Commentary: People in crisis

Marshall A. Mays

Commentary: People in crisis
June 20
10:12 2019

By Marshall A. Mays

Interactions between the police and the mentally ill often don’t end well.  The most recent numbers that I can find date back to 2017. For that year, the police fatally shot 498 people of which 151 of those victims were known to be mentally ill. These numbers show us that about one in four fatal shootings involving the police also involve the mentally ill. Half of those shot were white, while a quarter were black. African Americans are overrepresented in fatal shootings between the police and the mentally ill when you consider that our population was around 12% black in 2017. 

It is not fair when one realizes that African Americans who are also mentally ill are deemed a serious threat that warrants lethal force on the part of the police. It is not fair that a person of any race who is in crisis should lose their life rather than receive treatment.

When a mentally ill person needs emergency services, their only real option is to call 911. In most cities in the U.S., police don’t train their officers on how to respond to mental health emergencies. When a person undergoing an episode is black and deemed out of control, it seems the same old story is that police draw their guns instead of extending a hand.

Of course, the public needs to be protected against violence and harm. If a person who is in a psychotic state poses a real threat, they should be subdued by police with the appropriate force. There are cases we read about every day, however, that don’t meet this criteria. The Vice media outlet reports of Deborah Danner:  “Deborah Danner, the author of a widely shared essay about her schizophrenia, was 66 when she was shot by a team of officers familiar with her and her medical history.”  Deborah’s story is one of many mentally ill persons who are black and are needlessly victimized by police. White people are not excluded from suffering a second time, first from their mental illnesses, and secondly by ill-trained police. It just seems that black people who are mentally ill are stigmatized as dangerous to a much greater degree by first responders when they pull up on the scene of a mental health crisis.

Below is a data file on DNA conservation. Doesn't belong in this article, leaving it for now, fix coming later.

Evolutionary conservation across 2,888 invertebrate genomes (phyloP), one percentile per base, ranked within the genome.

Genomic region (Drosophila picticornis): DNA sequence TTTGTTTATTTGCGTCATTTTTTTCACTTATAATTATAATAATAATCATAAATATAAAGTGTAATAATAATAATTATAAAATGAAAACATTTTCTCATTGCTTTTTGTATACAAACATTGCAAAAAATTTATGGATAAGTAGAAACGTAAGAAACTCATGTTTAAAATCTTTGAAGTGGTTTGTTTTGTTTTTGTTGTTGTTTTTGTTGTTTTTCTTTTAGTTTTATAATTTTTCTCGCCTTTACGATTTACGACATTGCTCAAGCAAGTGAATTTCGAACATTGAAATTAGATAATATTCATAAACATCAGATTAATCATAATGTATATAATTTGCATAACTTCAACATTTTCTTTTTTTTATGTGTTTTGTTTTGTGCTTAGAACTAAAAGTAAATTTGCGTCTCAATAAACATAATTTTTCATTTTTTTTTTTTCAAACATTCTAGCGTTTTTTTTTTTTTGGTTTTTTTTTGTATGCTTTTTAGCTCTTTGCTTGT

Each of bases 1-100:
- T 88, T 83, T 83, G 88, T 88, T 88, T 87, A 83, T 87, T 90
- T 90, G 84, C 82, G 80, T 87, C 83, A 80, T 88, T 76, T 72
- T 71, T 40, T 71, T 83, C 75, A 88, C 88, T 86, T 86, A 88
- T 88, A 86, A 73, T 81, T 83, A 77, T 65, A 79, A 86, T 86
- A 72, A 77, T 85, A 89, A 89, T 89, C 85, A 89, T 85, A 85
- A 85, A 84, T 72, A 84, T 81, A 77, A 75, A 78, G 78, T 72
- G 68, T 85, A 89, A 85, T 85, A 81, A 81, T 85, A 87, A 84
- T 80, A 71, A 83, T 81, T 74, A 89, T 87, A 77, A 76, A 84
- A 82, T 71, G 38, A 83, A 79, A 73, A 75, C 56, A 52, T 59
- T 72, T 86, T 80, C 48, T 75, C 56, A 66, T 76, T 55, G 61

It is interesting to note that in a story published in the journal, Psychiatric Services, blacks are almost twice as likely to be diagnosed with what is often considered the most disabling of mental illnesses, schizophrenia, than whites. The black population was disproportionately less likely to receive medication to treat their illness, however. Black consumers who live with depression or schizophrenia were more likely than whites to receive formal psychotherapy to treat their disorders. 

These findings seem to suggest that African Americans trust talk therapy rather than pharmacology. Could this lead to a better or worse outcome for the patient? It’s hard to say. In terms of the number of blacks who end up in crisis situations where the police intervene, it would seem that a greater acceptance of medication treatment along with psychotherapy may be the answer. This is a perfect instance of the necessity for Medicaid expansion.

Marshall Mays is a lifelong resident of Winston-Salem and a graduate of RJ Reynolds High School.  He attended college in North Carolina where I majored in creative writing.

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